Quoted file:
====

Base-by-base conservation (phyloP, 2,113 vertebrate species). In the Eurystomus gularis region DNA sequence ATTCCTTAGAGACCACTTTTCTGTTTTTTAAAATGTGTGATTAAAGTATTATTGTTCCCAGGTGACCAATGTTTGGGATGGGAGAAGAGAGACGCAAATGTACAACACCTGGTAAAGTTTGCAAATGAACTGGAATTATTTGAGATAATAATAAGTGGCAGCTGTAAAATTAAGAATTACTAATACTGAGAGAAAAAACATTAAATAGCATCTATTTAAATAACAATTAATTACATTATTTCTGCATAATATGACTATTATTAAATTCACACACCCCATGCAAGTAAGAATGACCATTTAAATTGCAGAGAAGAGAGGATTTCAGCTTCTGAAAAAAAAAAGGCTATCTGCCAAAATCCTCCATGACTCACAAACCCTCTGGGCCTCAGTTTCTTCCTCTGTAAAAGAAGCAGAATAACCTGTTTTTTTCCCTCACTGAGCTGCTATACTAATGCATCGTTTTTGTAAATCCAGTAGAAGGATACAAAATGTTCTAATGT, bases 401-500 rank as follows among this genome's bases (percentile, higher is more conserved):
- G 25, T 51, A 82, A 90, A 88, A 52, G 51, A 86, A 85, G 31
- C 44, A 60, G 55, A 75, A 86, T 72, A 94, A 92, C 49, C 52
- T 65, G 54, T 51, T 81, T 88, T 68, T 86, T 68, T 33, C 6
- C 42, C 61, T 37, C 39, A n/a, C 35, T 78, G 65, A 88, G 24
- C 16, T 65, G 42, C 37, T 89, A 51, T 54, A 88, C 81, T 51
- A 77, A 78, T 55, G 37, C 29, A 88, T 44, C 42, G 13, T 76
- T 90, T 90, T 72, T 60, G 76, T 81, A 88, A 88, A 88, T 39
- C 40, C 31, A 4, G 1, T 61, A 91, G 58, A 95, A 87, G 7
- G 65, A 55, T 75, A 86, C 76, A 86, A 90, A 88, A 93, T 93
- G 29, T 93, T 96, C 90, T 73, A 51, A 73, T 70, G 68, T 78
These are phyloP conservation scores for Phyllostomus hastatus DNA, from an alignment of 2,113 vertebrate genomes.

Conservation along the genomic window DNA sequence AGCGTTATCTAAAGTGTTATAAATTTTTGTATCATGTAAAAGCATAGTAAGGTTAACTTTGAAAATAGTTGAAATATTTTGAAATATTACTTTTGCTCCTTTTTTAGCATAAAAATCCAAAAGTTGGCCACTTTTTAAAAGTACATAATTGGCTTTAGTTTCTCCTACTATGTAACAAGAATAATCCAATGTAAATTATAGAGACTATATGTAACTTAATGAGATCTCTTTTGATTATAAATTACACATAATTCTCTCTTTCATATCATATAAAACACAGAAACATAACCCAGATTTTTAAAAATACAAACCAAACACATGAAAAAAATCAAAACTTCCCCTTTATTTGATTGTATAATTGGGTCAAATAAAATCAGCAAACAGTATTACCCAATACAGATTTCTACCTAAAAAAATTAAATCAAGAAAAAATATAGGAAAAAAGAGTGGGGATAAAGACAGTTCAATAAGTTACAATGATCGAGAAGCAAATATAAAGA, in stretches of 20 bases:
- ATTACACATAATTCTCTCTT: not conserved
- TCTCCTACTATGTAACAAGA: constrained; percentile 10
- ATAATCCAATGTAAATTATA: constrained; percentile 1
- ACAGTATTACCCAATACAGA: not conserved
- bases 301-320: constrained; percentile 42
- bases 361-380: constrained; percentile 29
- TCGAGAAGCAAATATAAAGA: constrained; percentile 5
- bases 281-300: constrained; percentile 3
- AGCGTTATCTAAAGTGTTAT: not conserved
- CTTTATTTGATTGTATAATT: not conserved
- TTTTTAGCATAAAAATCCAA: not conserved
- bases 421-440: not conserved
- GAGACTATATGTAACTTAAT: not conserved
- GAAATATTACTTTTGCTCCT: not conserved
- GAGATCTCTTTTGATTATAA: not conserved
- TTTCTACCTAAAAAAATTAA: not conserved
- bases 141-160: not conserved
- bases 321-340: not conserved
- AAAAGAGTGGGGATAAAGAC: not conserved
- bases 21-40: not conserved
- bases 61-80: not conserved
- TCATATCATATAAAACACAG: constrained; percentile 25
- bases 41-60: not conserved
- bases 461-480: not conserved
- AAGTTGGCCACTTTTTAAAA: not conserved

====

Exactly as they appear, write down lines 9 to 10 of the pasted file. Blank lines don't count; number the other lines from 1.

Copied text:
- C 40, C 31, A 4, G 1, T 61, A 91, G 58, A 95, A 87, G 7
- G 65, A 55, T 75, A 86, C 76, A 86, A 90, A 88, A 93, T 93